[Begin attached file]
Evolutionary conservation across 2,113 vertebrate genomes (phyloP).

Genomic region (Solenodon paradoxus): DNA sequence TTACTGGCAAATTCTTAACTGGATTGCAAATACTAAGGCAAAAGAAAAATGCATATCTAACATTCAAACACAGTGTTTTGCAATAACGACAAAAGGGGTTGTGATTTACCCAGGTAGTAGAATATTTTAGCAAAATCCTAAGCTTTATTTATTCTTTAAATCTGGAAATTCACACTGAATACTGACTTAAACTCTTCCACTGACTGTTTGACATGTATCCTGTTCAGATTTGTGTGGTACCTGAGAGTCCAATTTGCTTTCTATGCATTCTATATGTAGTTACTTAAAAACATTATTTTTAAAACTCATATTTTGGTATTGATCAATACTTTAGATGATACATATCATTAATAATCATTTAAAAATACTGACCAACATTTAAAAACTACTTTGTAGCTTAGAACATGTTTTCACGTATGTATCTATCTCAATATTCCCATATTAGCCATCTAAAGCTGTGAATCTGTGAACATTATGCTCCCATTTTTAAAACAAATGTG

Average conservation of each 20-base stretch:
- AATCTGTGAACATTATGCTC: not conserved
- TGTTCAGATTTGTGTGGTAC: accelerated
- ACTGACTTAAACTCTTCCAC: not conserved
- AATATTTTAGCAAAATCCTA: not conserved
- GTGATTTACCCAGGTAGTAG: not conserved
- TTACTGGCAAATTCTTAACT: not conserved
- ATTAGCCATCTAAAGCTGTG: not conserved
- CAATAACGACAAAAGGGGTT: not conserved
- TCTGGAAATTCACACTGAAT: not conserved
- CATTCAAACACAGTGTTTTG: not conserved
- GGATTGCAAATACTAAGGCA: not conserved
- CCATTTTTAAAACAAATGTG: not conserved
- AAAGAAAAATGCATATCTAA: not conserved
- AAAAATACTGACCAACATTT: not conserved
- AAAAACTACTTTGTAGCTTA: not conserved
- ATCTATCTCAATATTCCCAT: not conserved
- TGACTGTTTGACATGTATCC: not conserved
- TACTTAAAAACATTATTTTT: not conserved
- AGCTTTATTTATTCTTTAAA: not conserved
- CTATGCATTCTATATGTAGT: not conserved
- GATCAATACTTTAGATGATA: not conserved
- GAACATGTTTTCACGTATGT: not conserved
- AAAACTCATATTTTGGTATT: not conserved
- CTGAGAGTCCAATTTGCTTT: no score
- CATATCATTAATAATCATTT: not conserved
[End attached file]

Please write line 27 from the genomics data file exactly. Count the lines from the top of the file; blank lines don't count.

- CTGAGAGTCCAATTTGCTTT: no score